Does the illustration above pique your interest? Then, you should hear the story behind it. Kirsten Zirngibl‘s illustrations depict imaginary landscapes that are formed by microbots, which can be fed with new data to change the scenery entirely. Zirngibl explained that the piece above, called Microzoo, is made of microbots entirely.
Industrial designer and graduate student from Hadassah College in Jerusalem, Naomi Kizhner designed jewelry that could theoretically harvest energy from the body of the person wearing it. The jewelry is connected to the person’s veins and the blood is used to turn the wheels inside the jewelry, producing energy in return.
Kizhner’s aim in creating the speculative project is not to produce such a device, but to create a discussion on how far humans can go in providing solutions to our constant need for energy. The tool is called Energy Addicts and it consists of three pieces of jewelry: The Blinker, The E-Pulse Conductor and The Blood Bridge.
Our lustrous NANO Supermarket left the four wheels of the truck to open a 100 m2 pop-up store in Stavanger, Norway. If you are nearby, come visit our glimmering new franchise until the 1st of March at Article Biennial in the Stavanger Artmuseum.
Our shelves are stocked with nano products that could become available in the market between now and the next ten years: lab-grown meat, an energy belt that converts excess belly fat into electricity, the Google Nose, medicinal softdrinks.
Our lustrous NANO Supermarket just opened a 100m2 pop-up store in Norway. Come visit our glimmering new franchise until the 1st of March at Article Bienale in the Stavanger Artmuseum. Test and taste the products and discuss the impact of new technologies on your life.
How natural is it to work from nine to five sitting on a chair behind a desk, staring at a computer screen, wearing a suit and tie? Although it is today’s standard, genetically people aren’t really attuned to this norm. To counter the sitting dogma, design firm RAAAF and artist Barbara Visser experimented with more dynamic office concept, entirely based on movement and leaning.
The next office is meant to help combat all of the health problems—from heart disease to diabetes—that the typical desk job can contribute to or exacerbate. Throughout the day, people lean in different positions and keep moving around the room. Supported by giant rock-like sculptures that presumably invite to a healthier, more active way to work than anything that’s come before.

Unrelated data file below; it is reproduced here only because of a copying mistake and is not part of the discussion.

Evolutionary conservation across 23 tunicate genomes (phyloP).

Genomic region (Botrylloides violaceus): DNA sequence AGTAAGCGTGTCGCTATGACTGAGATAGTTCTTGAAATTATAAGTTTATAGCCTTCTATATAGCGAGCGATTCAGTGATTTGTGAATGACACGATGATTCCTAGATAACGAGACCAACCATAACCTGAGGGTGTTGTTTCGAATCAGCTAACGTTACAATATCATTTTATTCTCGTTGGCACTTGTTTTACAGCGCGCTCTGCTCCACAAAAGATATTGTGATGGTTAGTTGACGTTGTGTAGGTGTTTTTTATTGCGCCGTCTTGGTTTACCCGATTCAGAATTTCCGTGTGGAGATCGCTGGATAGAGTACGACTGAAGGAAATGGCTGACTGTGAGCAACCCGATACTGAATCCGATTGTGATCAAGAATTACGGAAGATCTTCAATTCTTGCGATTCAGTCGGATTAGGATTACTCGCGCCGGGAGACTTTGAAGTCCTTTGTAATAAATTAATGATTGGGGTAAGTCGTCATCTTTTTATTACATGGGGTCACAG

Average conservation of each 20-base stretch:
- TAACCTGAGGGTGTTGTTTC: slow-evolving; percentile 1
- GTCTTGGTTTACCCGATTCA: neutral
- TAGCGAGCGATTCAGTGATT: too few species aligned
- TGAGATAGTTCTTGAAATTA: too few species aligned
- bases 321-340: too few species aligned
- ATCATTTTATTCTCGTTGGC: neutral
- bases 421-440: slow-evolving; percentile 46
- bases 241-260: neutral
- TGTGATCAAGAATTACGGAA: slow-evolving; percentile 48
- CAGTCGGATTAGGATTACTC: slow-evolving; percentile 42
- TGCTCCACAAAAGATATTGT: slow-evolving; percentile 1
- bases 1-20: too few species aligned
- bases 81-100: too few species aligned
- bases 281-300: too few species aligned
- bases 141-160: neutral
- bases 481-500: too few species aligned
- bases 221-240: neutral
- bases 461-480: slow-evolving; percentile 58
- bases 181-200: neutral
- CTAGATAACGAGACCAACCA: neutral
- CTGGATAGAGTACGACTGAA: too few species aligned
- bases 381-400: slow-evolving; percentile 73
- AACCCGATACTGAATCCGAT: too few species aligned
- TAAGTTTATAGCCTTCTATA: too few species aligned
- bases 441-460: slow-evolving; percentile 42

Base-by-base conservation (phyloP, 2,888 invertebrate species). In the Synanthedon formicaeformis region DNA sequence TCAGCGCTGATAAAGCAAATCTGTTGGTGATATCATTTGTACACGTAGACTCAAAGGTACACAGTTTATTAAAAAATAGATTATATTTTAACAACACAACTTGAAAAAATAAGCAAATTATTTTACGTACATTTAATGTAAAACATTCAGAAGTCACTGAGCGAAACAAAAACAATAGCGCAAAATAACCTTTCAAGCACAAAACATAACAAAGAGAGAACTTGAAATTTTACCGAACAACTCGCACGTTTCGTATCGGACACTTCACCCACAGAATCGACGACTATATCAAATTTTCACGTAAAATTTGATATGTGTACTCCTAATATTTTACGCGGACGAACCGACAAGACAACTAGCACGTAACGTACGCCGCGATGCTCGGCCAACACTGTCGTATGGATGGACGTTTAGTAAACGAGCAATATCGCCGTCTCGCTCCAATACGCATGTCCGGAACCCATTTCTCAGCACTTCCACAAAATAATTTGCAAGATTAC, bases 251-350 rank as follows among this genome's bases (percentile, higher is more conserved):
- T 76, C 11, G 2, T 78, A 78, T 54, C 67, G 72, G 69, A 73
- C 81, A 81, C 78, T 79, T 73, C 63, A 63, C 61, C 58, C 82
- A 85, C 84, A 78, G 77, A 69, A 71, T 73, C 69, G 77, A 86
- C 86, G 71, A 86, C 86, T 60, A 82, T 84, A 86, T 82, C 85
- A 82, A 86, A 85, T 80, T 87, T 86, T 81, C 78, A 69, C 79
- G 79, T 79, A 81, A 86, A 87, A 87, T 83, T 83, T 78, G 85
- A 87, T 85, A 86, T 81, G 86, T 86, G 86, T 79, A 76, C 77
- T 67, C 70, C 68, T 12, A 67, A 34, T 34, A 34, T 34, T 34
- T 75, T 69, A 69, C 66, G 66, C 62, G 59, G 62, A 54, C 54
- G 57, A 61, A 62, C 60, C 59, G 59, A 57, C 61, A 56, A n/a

Domestication of flora and fauna is a concept that humans have been using to control nature in our advantage already since 33000 BC. A nowadays example are ‘house plants’ which have gone through generations of selective breeding to eventually give the best flowers, in extraordinary colours and unexpected shapes.
A usual by-product of domestication is the creation of a dependency in the domesticated organisms, so that they lose their ability to live in the wild. From an animal and plants perspective this could be considered as a deprivation of their right to freedom. Human interventions in the last couple of decades resulted often in a shrinking natural habitat for many species and populations. Being on the edge of extinction, domestication might be their only refuge?
Running on the hamster wheel, it will no longer be just a metaphor for a repetitive and tiring life. We are spending a big part of our day – and life – in the office, where the desk has already undergone some makeovers, such has the Smart Desk and the Apple Desk.
The Human Hamster Wheel Desk, by designer Robb Godshaw and developer Will Doenlen, is the latest result of workspace evolution: an oversize wheel for devoted employees, where they can stand and walk, forever staying in the same place. Technology and office work have domesticated us!
Story via Inhabitat
Save the date. On the 5th of August, exactly one year after the presentation of the World’s first lab grown hamburger, the In Vitro Meat Cookbook will be presented at Felix &Foam in Amsterdam.
Using the format of the cookbook as a storytelling medium, the In Vitro Meat Cookbook is a visually stunning exploration of the new “food cultures” lab-grown meat might create. This book approaches lab-grown meat not just from a design and engineering perspective, but also from a societal and ethical one.
This cookbook features dozens of recipes that are delicious, uncanny, funny and inspiring. Think of meat paint, revived dodo wings, meat ice cream, cannibal snacks, steaks knitted like scarves and see-through sushi grown under perfectly controlled conditions. Though you can’t cook these recipes just yet, they’ve all been developed with strict culinary rigor.
Last month graffiti artist Katsu, member of the online free culture and technology collective F.A.T Lab, presented his graffiti drone called the “spray copter”.
In his journey to find innovative ways to expand to previously inaccessible spaces, Katsu, took his art out from the material world and went into the digital sphere.